WEDNESDAY, Oct. 8 (HealthDay News) -- Blacks are more likely than whites to have small bleeds within the brain, increasing their chances of having a stroke, according to a new study.
Compared with whites, blacks had 32 percent more of these lesions, called cerebral microbleeds, which are tied to increased odds of having a stroke. Blacks were also more likely to have them in several different areas of the brain.
The study was published in the Oct. 7 issue of Neurology.
"Finding racial differences that could be linked with a higher prevalence for these brain lesions may lead to new methods for testing and treating people to prevent stroke," study author Dr. Chelsea Kidwell, of Georgetown University Medical Center in Washington, D.C., said in an American Academy of Neurology news release.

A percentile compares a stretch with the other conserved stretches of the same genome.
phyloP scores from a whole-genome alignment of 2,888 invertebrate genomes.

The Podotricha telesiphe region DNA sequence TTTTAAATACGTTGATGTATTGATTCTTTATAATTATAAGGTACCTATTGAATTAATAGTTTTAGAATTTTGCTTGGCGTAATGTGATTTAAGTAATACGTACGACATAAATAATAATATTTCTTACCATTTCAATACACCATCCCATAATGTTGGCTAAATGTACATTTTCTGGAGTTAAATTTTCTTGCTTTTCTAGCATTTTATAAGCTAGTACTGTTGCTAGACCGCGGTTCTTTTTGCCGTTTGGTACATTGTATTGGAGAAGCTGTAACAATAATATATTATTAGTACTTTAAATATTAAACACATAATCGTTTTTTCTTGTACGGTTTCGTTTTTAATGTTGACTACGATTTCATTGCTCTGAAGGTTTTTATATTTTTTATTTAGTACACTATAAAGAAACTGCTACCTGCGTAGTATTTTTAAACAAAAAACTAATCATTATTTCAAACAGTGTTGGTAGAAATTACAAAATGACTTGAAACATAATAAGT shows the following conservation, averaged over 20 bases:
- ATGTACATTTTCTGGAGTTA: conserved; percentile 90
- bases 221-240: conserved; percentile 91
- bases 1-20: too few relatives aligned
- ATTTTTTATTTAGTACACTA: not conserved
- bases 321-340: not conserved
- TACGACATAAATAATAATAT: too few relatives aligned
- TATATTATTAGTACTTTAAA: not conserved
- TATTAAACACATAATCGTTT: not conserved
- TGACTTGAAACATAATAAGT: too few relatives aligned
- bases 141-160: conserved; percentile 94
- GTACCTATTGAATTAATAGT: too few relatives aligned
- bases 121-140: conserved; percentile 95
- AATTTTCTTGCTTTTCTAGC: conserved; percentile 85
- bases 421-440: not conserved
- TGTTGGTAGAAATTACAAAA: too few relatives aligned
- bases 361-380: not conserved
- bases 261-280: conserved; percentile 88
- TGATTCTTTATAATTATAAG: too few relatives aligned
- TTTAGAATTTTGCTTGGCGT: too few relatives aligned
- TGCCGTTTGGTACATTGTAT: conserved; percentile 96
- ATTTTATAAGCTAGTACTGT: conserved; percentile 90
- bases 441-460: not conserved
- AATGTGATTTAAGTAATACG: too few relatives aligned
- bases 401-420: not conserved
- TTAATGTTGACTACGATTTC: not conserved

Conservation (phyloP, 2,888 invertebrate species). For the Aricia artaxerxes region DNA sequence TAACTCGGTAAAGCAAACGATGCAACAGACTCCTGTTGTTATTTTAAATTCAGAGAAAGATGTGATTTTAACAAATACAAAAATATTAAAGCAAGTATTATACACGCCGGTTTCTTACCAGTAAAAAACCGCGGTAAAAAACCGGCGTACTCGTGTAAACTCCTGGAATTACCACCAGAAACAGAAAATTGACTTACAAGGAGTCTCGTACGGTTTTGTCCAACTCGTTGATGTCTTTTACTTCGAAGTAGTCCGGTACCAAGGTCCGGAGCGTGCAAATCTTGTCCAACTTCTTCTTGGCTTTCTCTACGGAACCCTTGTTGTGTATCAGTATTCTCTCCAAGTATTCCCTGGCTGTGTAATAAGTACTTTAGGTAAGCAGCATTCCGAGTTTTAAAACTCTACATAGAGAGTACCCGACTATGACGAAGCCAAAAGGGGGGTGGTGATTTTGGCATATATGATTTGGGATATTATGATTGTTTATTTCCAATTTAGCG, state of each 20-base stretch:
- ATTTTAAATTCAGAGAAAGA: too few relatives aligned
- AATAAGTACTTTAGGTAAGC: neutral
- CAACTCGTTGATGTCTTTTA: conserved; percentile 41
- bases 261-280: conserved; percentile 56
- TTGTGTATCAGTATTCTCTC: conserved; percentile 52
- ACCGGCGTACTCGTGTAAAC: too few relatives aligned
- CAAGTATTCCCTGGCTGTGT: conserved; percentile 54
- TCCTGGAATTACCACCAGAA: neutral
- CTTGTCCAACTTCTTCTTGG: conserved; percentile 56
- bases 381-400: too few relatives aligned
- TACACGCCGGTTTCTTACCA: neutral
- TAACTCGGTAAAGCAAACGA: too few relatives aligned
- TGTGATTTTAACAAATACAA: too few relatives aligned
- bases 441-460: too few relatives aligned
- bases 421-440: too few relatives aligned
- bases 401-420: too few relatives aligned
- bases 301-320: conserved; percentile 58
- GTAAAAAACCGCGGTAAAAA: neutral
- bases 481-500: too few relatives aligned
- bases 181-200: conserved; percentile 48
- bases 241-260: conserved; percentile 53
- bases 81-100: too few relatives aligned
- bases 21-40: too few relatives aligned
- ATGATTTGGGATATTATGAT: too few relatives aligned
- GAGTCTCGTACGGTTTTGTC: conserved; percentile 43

The study examined 87 people from the Washington, D.C., area who had suffered intracerebral hemorrhage, a stroke that involves bleeding in the brain. The group was roughly half black and half white.
Hemorrhagic stroke is two to three times more common in minorities. In up to 80 percent of these strokes, microbleeds are found.
The National Stroke Association has more about blacks and stroke.
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